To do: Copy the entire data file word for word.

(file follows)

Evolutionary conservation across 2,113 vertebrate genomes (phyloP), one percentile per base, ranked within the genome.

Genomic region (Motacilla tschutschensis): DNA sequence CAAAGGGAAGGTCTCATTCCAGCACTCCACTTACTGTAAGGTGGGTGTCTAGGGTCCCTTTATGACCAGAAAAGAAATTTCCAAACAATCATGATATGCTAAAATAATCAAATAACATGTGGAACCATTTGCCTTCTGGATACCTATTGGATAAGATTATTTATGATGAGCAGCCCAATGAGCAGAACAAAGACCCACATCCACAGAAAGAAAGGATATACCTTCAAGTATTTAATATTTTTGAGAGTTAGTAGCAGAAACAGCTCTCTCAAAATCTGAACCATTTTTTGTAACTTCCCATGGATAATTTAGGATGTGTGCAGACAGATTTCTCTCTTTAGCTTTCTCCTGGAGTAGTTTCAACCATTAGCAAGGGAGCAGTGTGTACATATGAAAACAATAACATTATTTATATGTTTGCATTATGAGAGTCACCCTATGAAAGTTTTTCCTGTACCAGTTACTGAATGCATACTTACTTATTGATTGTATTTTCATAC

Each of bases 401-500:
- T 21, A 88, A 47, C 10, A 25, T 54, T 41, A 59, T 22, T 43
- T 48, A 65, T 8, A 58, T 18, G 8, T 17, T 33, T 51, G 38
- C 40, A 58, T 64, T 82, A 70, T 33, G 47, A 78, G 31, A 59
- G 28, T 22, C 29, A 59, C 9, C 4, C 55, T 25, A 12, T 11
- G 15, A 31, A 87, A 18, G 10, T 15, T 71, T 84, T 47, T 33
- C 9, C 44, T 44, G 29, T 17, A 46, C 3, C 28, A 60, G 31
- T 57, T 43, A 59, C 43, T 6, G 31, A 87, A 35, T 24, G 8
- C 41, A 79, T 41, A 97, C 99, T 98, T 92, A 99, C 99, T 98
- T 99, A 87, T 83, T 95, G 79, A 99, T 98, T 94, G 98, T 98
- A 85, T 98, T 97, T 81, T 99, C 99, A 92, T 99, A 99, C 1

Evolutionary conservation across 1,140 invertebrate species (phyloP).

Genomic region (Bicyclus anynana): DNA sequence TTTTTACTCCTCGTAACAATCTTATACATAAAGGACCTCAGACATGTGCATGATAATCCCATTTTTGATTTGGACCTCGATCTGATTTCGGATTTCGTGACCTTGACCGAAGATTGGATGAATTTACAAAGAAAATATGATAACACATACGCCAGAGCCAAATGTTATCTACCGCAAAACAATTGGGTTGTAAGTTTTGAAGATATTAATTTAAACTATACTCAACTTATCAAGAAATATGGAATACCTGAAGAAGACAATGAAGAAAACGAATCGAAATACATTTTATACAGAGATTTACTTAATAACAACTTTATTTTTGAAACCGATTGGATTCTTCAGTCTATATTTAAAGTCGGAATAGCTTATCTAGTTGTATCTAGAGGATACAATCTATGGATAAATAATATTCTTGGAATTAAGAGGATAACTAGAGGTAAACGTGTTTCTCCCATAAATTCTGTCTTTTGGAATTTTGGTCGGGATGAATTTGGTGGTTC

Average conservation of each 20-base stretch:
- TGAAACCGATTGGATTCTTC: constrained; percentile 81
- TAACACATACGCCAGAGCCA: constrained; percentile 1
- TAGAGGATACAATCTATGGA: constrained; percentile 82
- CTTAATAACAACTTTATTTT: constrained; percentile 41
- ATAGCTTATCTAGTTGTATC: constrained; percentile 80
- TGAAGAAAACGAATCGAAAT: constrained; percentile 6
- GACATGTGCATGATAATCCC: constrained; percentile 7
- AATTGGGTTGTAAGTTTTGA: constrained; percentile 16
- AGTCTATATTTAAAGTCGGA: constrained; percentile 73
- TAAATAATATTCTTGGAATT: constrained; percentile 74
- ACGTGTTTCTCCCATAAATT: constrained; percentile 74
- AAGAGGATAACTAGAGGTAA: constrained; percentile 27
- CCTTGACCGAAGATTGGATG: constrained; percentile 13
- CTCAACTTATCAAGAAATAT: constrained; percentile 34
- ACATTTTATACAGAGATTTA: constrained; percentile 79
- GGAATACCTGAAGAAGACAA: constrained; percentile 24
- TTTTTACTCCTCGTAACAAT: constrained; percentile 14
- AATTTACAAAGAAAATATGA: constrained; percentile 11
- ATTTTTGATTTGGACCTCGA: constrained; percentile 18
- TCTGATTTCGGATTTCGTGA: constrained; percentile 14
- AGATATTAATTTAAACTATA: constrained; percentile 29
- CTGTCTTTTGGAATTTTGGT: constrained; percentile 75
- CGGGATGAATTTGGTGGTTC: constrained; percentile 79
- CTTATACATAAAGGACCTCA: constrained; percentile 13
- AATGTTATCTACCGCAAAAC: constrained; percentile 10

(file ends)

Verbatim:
Evolutionary conservation across 2,113 vertebrate genomes (phyloP), one percentile per base, ranked within the genome.

Genomic region (Motacilla tschutschensis): DNA sequence CAAAGGGAAGGTCTCATTCCAGCACTCCACTTACTGTAAGGTGGGTGTCTAGGGTCCCTTTATGACCAGAAAAGAAATTTCCAAACAATCATGATATGCTAAAATAATCAAATAACATGTGGAACCATTTGCCTTCTGGATACCTATTGGATAAGATTATTTATGATGAGCAGCCCAATGAGCAGAACAAAGACCCACATCCACAGAAAGAAAGGATATACCTTCAAGTATTTAATATTTTTGAGAGTTAGTAGCAGAAACAGCTCTCTCAAAATCTGAACCATTTTTTGTAACTTCCCATGGATAATTTAGGATGTGTGCAGACAGATTTCTCTCTTTAGCTTTCTCCTGGAGTAGTTTCAACCATTAGCAAGGGAGCAGTGTGTACATATGAAAACAATAACATTATTTATATGTTTGCATTATGAGAGTCACCCTATGAAAGTTTTTCCTGTACCAGTTACTGAATGCATACTTACTTATTGATTGTATTTTCATAC

Each of bases 401-500:
- T 21, A 88, A 47, C 10, A 25, T 54, T 41, A 59, T 22, T 43
- T 48, A 65, T 8, A 58, T 18, G 8, T 17, T 33, T 51, G 38
- C 40, A 58, T 64, T 82, A 70, T 33, G 47, A 78, G 31, A 59
- G 28, T 22, C 29, A 59, C 9, C 4, C 55, T 25, A 12, T 11
- G 15, A 31, A 87, A 18, G 10, T 15, T 71, T 84, T 47, T 33
- C 9, C 44, T 44, G 29, T 17, A 46, C 3, C 28, A 60, G 31
- T 57, T 43, A 59, C 43, T 6, G 31, A 87, A 35, T 24, G 8
- C 41, A 79, T 41, A 97, C 99, T 98, T 92, A 99, C 99, T 98
- T 99, A 87, T 83, T 95, G 79, A 99, T 98, T 94, G 98, T 98
- A 85, T 98, T 97, T 81, T 99, C 99, A 92, T 99, A 99, C 1

Evolutionary conservation across 1,140 invertebrate species (phyloP).

Genomic region (Bicyclus anynana): DNA sequence TTTTTACTCCTCGTAACAATCTTATACATAAAGGACCTCAGACATGTGCATGATAATCCCATTTTTGATTTGGACCTCGATCTGATTTCGGATTTCGTGACCTTGACCGAAGATTGGATGAATTTACAAAGAAAATATGATAACACATACGCCAGAGCCAAATGTTATCTACCGCAAAACAATTGGGTTGTAAGTTTTGAAGATATTAATTTAAACTATACTCAACTTATCAAGAAATATGGAATACCTGAAGAAGACAATGAAGAAAACGAATCGAAATACATTTTATACAGAGATTTACTTAATAACAACTTTATTTTTGAAACCGATTGGATTCTTCAGTCTATATTTAAAGTCGGAATAGCTTATCTAGTTGTATCTAGAGGATACAATCTATGGATAAATAATATTCTTGGAATTAAGAGGATAACTAGAGGTAAACGTGTTTCTCCCATAAATTCTGTCTTTTGGAATTTTGGTCGGGATGAATTTGGTGGTTC

Average conservation of each 20-base stretch:
- TGAAACCGATTGGATTCTTC: constrained; percentile 81
- TAACACATACGCCAGAGCCA: constrained; percentile 1
- TAGAGGATACAATCTATGGA: constrained; percentile 82
- CTTAATAACAACTTTATTTT: constrained; percentile 41
- ATAGCTTATCTAGTTGTATC: constrained; percentile 80
- TGAAGAAAACGAATCGAAAT: constrained; percentile 6
- GACATGTGCATGATAATCCC: constrained; percentile 7
- AATTGGGTTGTAAGTTTTGA: constrained; percentile 16
- AGTCTATATTTAAAGTCGGA: constrained; percentile 73
- TAAATAATATTCTTGGAATT: constrained; percentile 74
- ACGTGTTTCTCCCATAAATT: constrained; percentile 74
- AAGAGGATAACTAGAGGTAA: constrained; percentile 27
- CCTTGACCGAAGATTGGATG: constrained; percentile 13
- CTCAACTTATCAAGAAATAT: constrained; percentile 34
- ACATTTTATACAGAGATTTA: constrained; percentile 79
- GGAATACCTGAAGAAGACAA: constrained; percentile 24
- TTTTTACTCCTCGTAACAAT: constrained; percentile 14
- AATTTACAAAGAAAATATGA: constrained; percentile 11
- ATTTTTGATTTGGACCTCGA: constrained; percentile 18
- TCTGATTTCGGATTTCGTGA: constrained; percentile 14
- AGATATTAATTTAAACTATA: constrained; percentile 29
- CTGTCTTTTGGAATTTTGGT: constrained; percentile 75
- CGGGATGAATTTGGTGGTTC: constrained; percentile 79
- CTTATACATAAAGGACCTCA: constrained; percentile 13
- AATGTTATCTACCGCAAAAC: constrained; percentile 10